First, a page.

What do we expect from a theory? Efficiency, prediction, and explanation. Certainly the first aim seems to be the most important. Many specialists apply a theory mainly with the purpose to construct effective algorithms. But I believe the prediction and explanation by no means are less important. Though we do use computers, we ourselves are not computers at all. And an investigator who possesses algorithms but does not understand why and how it works cannot estimate proper results of processing and realize all possibilities of algorithms.

There is no comprehensive theory. Any theory describes only a part of a whole picture from some particular point of view. It especially concerns theories pretending to give explanations. Any analysis orientated towards understanding a specific class of transformations is connected with the decomposition of a wave field under transformation into two parts: (1) the main part and, (2) all other oscillations. In many cases a set of individual waves is considered the main part of the field. Such an analysis can't be but an approximation. As a rule, formulas describing propagation of waves are asymptotic. But it is not bad! A brilliant example is the ray theory which represents a basement of our understanding of the wave propagation in a wide class of inhomogeneous media. Of course, the approximate character of the ray method also has a pragmatic significance since it generates a lot of simple algorithms for dynamic forward modeling. For many years this pragmatic aspect was estimated as the most essential. Many geophysicists believed that after some time (as a result of the appearance of big computers) finite-difference techniques would monopolize forward modeling. But this has not happened! If something did happen, it was that results of numerical modeling in many cases were analyzed with the help of the ray method because sometimes this is the only way to connect particularities of a wave field with particularities of a model.

A very important advantage of the ray theory is its geometrical character. All main notions of the theory -- fronts, rays, caustics, critical angles, diffraction, etc. -- are geometrical by nature. It is the geometry that stimulates our imagination and, therefore, improves our understanding of wave phenomena. Geometrical character of the ray theory is essentially connected with the fact that the theory factually describes propagation of wave field discontinuities and their interaction with discontinuities of functions describing media.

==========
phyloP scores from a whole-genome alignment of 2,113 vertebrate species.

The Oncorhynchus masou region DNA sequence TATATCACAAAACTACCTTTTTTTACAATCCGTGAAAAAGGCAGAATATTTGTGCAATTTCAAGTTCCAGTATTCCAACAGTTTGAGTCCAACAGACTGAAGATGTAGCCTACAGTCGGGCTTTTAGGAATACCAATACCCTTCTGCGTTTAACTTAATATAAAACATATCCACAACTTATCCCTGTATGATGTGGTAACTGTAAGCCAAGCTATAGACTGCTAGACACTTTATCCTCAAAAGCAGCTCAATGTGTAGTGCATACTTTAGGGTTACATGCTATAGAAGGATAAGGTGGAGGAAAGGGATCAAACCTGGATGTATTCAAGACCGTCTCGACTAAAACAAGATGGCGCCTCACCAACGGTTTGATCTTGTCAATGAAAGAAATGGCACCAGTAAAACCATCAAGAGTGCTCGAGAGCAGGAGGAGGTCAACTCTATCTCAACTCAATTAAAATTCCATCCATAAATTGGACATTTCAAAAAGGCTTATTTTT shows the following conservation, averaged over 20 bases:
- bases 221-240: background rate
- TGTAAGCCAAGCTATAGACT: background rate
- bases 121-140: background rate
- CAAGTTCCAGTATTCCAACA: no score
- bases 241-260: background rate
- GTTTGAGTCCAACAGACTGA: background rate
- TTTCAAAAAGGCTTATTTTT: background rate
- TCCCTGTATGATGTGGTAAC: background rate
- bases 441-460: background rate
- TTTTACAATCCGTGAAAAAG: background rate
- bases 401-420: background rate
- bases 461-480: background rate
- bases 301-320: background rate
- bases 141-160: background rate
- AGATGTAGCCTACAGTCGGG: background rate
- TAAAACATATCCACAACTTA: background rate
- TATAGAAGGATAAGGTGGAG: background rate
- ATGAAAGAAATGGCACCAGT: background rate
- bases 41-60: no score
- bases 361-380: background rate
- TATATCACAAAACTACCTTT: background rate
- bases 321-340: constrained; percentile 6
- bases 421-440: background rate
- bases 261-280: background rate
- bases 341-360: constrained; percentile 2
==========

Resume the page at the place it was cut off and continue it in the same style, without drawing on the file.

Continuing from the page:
It is natural to use the same approach for the analysis of wave field transformations that we use in the seismic processing. The usual approach is to analyze these transformations in (f, k)-domain. But this technique is adequate in a case where if the transformation under investigation possesses stationarity with respect to variables that are not valid in some other cases. But that's not all. It is not so simple to analyze the location (travel-time curve) and amplitude of a wave after transformation in spectra terms. It is necessary to use a complex domain in the framework of the stationary phase technique. Meanwhile, discontinuities allow one to obtain a desirable result much more simple.

For the first time I used discontinuities about a decade ago while investigating the wave field continuation. I could see that the notion of wave field discontinuity allows one to study a wide class of problems without specifying a particular algorithm and therefore to pose the task of choosing the optimum one. Subsequently, it had become evident that this approach was effective in many other cases, especially when the transformation was expressed by the integral geometry operator.

Publication of these course lectures became possible thanks to Jon Claerbout who invited me to visit Stanford University and to the enthusiasm of the SEP participants who were not only my attentive listeners but helped very much in the preparation of this course. I am especially much obliged to Debbie Levoy and Lin Zhang.

1/13/1998